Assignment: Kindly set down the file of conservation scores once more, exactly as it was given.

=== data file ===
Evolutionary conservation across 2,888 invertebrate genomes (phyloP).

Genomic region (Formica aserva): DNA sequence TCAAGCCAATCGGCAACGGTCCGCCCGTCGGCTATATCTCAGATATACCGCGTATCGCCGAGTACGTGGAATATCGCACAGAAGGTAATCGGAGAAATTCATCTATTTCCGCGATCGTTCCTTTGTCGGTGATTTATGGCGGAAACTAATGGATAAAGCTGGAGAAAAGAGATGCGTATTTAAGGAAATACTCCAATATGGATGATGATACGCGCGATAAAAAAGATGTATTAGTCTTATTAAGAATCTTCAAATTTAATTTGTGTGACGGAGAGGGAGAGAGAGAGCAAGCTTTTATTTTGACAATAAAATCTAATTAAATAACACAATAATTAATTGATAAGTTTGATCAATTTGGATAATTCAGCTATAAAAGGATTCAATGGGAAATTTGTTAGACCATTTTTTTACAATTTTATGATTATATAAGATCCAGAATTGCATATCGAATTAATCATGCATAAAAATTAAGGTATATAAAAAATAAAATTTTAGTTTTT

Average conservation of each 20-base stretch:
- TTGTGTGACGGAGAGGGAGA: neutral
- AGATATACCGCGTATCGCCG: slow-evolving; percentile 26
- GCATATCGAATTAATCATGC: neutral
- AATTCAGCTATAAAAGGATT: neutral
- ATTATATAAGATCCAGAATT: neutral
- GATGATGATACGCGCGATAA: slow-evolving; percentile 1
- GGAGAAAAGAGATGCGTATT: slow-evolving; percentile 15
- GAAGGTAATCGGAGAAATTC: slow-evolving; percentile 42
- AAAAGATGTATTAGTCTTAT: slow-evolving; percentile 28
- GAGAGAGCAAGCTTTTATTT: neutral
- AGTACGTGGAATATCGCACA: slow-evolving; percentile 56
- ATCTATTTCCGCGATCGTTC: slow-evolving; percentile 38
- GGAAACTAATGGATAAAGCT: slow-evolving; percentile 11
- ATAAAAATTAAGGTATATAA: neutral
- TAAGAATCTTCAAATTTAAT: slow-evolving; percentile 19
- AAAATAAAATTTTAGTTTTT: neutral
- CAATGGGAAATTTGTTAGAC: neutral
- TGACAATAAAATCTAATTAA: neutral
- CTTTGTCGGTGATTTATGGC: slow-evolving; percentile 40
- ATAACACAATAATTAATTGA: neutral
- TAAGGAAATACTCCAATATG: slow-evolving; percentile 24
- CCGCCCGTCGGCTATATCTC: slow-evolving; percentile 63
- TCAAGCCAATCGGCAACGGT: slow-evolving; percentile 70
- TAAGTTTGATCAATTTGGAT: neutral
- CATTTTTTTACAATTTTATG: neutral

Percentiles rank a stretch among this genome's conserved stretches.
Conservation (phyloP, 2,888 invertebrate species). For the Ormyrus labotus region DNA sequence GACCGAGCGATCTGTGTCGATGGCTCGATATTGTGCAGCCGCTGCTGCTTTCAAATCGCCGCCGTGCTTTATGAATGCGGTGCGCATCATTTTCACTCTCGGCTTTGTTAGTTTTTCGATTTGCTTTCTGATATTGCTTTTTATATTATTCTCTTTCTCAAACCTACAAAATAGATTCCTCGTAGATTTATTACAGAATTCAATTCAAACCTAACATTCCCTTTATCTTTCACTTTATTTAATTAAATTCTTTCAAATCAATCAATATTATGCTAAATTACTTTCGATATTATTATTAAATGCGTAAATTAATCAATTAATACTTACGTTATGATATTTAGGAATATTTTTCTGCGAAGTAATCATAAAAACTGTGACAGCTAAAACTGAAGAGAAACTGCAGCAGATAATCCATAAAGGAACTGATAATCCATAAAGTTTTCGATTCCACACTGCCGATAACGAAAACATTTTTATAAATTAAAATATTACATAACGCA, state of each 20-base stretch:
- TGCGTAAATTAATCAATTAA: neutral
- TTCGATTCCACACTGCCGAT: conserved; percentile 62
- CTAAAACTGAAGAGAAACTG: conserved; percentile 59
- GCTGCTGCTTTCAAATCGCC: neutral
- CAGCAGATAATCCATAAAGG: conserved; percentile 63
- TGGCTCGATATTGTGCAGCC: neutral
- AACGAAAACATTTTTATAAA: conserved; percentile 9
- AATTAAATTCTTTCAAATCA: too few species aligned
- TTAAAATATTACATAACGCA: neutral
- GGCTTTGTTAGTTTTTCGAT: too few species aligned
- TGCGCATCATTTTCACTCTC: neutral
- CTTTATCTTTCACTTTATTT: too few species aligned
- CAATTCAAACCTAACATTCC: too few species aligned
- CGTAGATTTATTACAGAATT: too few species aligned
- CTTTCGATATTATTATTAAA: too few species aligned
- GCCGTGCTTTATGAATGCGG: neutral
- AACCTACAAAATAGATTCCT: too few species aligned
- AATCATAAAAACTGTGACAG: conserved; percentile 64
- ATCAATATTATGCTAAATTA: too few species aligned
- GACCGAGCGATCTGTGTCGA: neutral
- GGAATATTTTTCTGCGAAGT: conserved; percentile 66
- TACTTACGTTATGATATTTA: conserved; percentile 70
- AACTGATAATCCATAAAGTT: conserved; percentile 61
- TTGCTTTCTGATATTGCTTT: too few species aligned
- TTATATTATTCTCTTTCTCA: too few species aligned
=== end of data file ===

Evolutionary conservation across 2,888 invertebrate genomes (phyloP).

Genomic region (Formica aserva): DNA sequence TCAAGCCAATCGGCAACGGTCCGCCCGTCGGCTATATCTCAGATATACCGCGTATCGCCGAGTACGTGGAATATCGCACAGAAGGTAATCGGAGAAATTCATCTATTTCCGCGATCGTTCCTTTGTCGGTGATTTATGGCGGAAACTAATGGATAAAGCTGGAGAAAAGAGATGCGTATTTAAGGAAATACTCCAATATGGATGATGATACGCGCGATAAAAAAGATGTATTAGTCTTATTAAGAATCTTCAAATTTAATTTGTGTGACGGAGAGGGAGAGAGAGAGCAAGCTTTTATTTTGACAATAAAATCTAATTAAATAACACAATAATTAATTGATAAGTTTGATCAATTTGGATAATTCAGCTATAAAAGGATTCAATGGGAAATTTGTTAGACCATTTTTTTACAATTTTATGATTATATAAGATCCAGAATTGCATATCGAATTAATCATGCATAAAAATTAAGGTATATAAAAAATAAAATTTTAGTTTTT

Average conservation of each 20-base stretch:
- TTGTGTGACGGAGAGGGAGA: neutral
- AGATATACCGCGTATCGCCG: slow-evolving; percentile 26
- GCATATCGAATTAATCATGC: neutral
- AATTCAGCTATAAAAGGATT: neutral
- ATTATATAAGATCCAGAATT: neutral
- GATGATGATACGCGCGATAA: slow-evolving; percentile 1
- GGAGAAAAGAGATGCGTATT: slow-evolving; percentile 15
- GAAGGTAATCGGAGAAATTC: slow-evolving; percentile 42
- AAAAGATGTATTAGTCTTAT: slow-evolving; percentile 28
- GAGAGAGCAAGCTTTTATTT: neutral
- AGTACGTGGAATATCGCACA: slow-evolving; percentile 56
- ATCTATTTCCGCGATCGTTC: slow-evolving; percentile 38
- GGAAACTAATGGATAAAGCT: slow-evolving; percentile 11
- ATAAAAATTAAGGTATATAA: neutral
- TAAGAATCTTCAAATTTAAT: slow-evolving; percentile 19
- AAAATAAAATTTTAGTTTTT: neutral
- CAATGGGAAATTTGTTAGAC: neutral
- TGACAATAAAATCTAATTAA: neutral
- CTTTGTCGGTGATTTATGGC: slow-evolving; percentile 40
- ATAACACAATAATTAATTGA: neutral
- TAAGGAAATACTCCAATATG: slow-evolving; percentile 24
- CCGCCCGTCGGCTATATCTC: slow-evolving; percentile 63
- TCAAGCCAATCGGCAACGGT: slow-evolving; percentile 70
- TAAGTTTGATCAATTTGGAT: neutral
- CATTTTTTTACAATTTTATG: neutral

Percentiles rank a stretch among this genome's conserved stretches.
Conservation (phyloP, 2,888 invertebrate species). For the Ormyrus labotus region DNA sequence GACCGAGCGATCTGTGTCGATGGCTCGATATTGTGCAGCCGCTGCTGCTTTCAAATCGCCGCCGTGCTTTATGAATGCGGTGCGCATCATTTTCACTCTCGGCTTTGTTAGTTTTTCGATTTGCTTTCTGATATTGCTTTTTATATTATTCTCTTTCTCAAACCTACAAAATAGATTCCTCGTAGATTTATTACAGAATTCAATTCAAACCTAACATTCCCTTTATCTTTCACTTTATTTAATTAAATTCTTTCAAATCAATCAATATTATGCTAAATTACTTTCGATATTATTATTAAATGCGTAAATTAATCAATTAATACTTACGTTATGATATTTAGGAATATTTTTCTGCGAAGTAATCATAAAAACTGTGACAGCTAAAACTGAAGAGAAACTGCAGCAGATAATCCATAAAGGAACTGATAATCCATAAAGTTTTCGATTCCACACTGCCGATAACGAAAACATTTTTATAAATTAAAATATTACATAACGCA, state of each 20-base stretch:
- TGCGTAAATTAATCAATTAA: neutral
- TTCGATTCCACACTGCCGAT: conserved; percentile 62
- CTAAAACTGAAGAGAAACTG: conserved; percentile 59
- GCTGCTGCTTTCAAATCGCC: neutral
- CAGCAGATAATCCATAAAGG: conserved; percentile 63
- TGGCTCGATATTGTGCAGCC: neutral
- AACGAAAACATTTTTATAAA: conserved; percentile 9
- AATTAAATTCTTTCAAATCA: too few species aligned
- TTAAAATATTACATAACGCA: neutral
- GGCTTTGTTAGTTTTTCGAT: too few species aligned
- TGCGCATCATTTTCACTCTC: neutral
- CTTTATCTTTCACTTTATTT: too few species aligned
- CAATTCAAACCTAACATTCC: too few species aligned
- CGTAGATTTATTACAGAATT: too few species aligned
- CTTTCGATATTATTATTAAA: too few species aligned
- GCCGTGCTTTATGAATGCGG: neutral
- AACCTACAAAATAGATTCCT: too few species aligned
- AATCATAAAAACTGTGACAG: conserved; percentile 64
- ATCAATATTATGCTAAATTA: too few species aligned
- GACCGAGCGATCTGTGTCGA: neutral
- GGAATATTTTTCTGCGAAGT: conserved; percentile 66
- TACTTACGTTATGATATTTA: conserved; percentile 70
- AACTGATAATCCATAAAGTT: conserved; percentile 61
- TTGCTTTCTGATATTGCTTT: too few species aligned
- TTATATTATTCTCTTTCTCA: too few species aligned